moving to the new normal with covid 19 inquirer - Moving to the 'new normal' with Covid-19: Inquirer

MANILA (PHILIPPINE DAILY INQUIRER) – The clamour to ease quarantine restrictions to the most relaxed alert level 1 has come mainly from the private sector.

Business groups are eager to reopen the economy not only to bring back jobs wiped out by the pandemic but also to recover losses caused by extended lockdowns meant to contain the spread of Covid-19.

The president of the Employers Confederation of the Philippines (Ecop), Sergio Ortiz-Luis, last week noted that businesses are ready for alert level 1 as workplaces have already adopted the required health protocols. Further reopening the economy will also increase the spending capacity of hundreds of thousands of people returning to their jobs, he added.

On Feb 27, the Inter-Agency Task Force for the Management of Emerging Infectious Diseases approved placing Metro Manila and nearby provinces, which account for about two-thirds of the country’s economy, under alert level 1 effective March 1 as indicators showed that the worst was over for the Omicron-fueled surge noted in late December to January.

Under alert level 1, all establishments can operate at full capacity, workers can physically go to their offices, and activities and events can be conducted at full-seating capacity even for indoor venues, provided that minimum health standards are followed. This is what the government has described as the “new normal.”

As many areas move to alert level 1, however, there are a number of risks that need to be addressed to prevent another spike in Covid-19 cases which could again trigger debilitating lockdowns.

Of particular concern is the enforcement of health protocols during campaign sorties in the run-up to the May 9 national elections. The Department of the Interior and Local Government (DILG) was reluctant to support the move to alert level 1 due to the risks of another virus surge from election activities, especially with the start of the campaign season for local elective posts on March 25.

Even the Philippine National Police has admitted that it would be a challenge to ensure compliance with minimum health protocols, especially social distancing in big crowds drawn by the campaign rallies. DILG Undersecretary Jonathan Malaya also noted that once the campaign period for local candidates starts, “it will be much more difficult to enforce the minimum public health standards.”

Then there’s the issue of the inadequacy of public transport when employees return to their workplaces as more business establishments reopen. Ecop’s Ortiz-Luis noted that the virus was being spread more by workers going to and from the workplace, than within the workplace itself.

It is thus incumbent upon businesses to provide a risk-free working environment while ensuring the safe movement of their employees by providing a shuttle service whenever possible. Employers and owners of commercial establishments should strictly enforce compliance with required public health protocols (particularly the wearing of masks, physical distancing, the washing of hands, and avoiding mass gatherings), and actively promote vaccination among their staff and personnel, as well as booster shots for those fully vaccinated.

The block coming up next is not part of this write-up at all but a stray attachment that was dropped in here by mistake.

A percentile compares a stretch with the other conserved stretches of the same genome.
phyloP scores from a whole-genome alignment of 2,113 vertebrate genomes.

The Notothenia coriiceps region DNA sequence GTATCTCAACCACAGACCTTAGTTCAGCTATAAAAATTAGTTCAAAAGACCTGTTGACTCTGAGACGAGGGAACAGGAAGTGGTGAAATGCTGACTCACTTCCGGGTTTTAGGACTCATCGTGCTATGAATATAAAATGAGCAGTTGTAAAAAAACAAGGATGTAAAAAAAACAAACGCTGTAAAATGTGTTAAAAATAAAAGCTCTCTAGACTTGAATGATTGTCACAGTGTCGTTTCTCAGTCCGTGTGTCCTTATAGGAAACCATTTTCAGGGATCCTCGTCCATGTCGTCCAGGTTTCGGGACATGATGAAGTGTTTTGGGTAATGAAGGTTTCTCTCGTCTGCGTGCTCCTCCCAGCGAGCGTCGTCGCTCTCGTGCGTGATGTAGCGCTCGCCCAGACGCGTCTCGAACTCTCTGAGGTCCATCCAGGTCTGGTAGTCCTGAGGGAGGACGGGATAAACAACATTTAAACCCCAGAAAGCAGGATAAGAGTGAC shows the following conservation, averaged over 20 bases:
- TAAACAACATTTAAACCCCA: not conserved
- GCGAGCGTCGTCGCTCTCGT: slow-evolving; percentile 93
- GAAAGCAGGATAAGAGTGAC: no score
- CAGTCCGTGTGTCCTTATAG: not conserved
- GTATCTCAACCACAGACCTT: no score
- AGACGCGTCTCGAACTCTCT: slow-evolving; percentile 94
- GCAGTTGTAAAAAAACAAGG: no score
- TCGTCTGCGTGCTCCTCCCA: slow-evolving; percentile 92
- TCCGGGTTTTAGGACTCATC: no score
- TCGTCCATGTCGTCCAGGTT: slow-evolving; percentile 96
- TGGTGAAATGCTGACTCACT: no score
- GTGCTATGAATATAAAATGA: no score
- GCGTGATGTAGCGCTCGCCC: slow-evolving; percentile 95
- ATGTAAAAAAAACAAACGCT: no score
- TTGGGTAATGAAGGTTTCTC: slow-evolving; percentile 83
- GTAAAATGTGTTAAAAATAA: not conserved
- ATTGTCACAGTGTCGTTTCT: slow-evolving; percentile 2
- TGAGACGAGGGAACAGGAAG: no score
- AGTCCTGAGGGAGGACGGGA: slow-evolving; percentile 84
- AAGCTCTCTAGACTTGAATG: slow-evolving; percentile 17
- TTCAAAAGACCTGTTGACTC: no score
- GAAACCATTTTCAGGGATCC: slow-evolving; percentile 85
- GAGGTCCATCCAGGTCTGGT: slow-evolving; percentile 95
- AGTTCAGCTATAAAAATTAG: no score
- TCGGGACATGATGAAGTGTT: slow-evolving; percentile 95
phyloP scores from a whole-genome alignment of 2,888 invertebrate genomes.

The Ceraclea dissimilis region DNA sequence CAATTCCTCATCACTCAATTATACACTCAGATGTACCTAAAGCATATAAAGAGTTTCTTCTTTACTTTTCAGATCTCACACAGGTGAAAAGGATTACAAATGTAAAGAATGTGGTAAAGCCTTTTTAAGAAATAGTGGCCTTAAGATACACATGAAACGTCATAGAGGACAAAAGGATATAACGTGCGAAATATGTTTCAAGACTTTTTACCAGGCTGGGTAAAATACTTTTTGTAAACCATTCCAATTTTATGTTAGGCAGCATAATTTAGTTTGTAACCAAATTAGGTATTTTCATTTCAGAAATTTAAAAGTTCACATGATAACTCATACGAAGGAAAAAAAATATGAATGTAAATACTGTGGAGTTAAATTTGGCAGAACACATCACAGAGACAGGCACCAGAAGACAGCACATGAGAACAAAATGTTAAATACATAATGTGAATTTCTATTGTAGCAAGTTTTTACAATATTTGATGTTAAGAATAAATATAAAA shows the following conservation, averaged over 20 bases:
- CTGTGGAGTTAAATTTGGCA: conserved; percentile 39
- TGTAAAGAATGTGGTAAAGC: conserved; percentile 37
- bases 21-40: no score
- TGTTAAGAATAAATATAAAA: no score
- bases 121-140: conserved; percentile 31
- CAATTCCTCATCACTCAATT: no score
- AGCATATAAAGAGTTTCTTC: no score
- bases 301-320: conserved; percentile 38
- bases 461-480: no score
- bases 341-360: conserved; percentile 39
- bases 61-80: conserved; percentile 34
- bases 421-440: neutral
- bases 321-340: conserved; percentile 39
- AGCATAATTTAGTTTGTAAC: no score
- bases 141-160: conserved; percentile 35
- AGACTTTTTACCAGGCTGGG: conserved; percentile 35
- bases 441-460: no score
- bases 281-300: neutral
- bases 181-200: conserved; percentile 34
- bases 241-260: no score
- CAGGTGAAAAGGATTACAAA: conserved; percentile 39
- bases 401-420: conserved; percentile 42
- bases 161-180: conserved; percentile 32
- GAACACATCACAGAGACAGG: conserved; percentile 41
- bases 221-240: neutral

As part of the post-pandemic “new normal,” employers must consider work-from-anywhere or hybrid work arrangements that would bring higher efficiency and productivity.

The government, for its part, has the more difficult task of making sure that downgrading to alert level 1 will be safe and sustainable. Political rallies and campaigns must be monitored and sanctions imposed on candidates and their supporters who fail to comply with public health standards. To avoid overcrowding in terminals and inside public utility vehicles, more buses and other for-hire transport should be allowed to ply the streets.

The Department of Transport and Communications should also put in place an efficient, safe, and reliable public transport system for workers of small companies unable to afford a shuttle service.

Meanwhile, local government units must comply with two new conditions before they can be moved to the lowest alert level: at least 80 per cent of their senior citizens should be fully vaccinated, as should 70 per cent of the eligible population in their communities.

At the end of the day, sustaining the new normal will require everyone’s cooperation and vigilance. Far from being the responsibility only of the government and the private sector, the entire community must do its part to keep the virus under control. We can start with strict compliance with the basic health protocols that have been proven to prevent the spread of Covid-19.

Individual efforts add up and ensure that people’s health remains firmly within their grasp. This is our only assurance that the new normal will be sustainable and last long enough to bring about economic recovery after two difficult years under a pandemic.

  • The Philippine Daily Inquirer is a member of The Straits Times media partner Asia News Network, an alliance of 23 news media entities.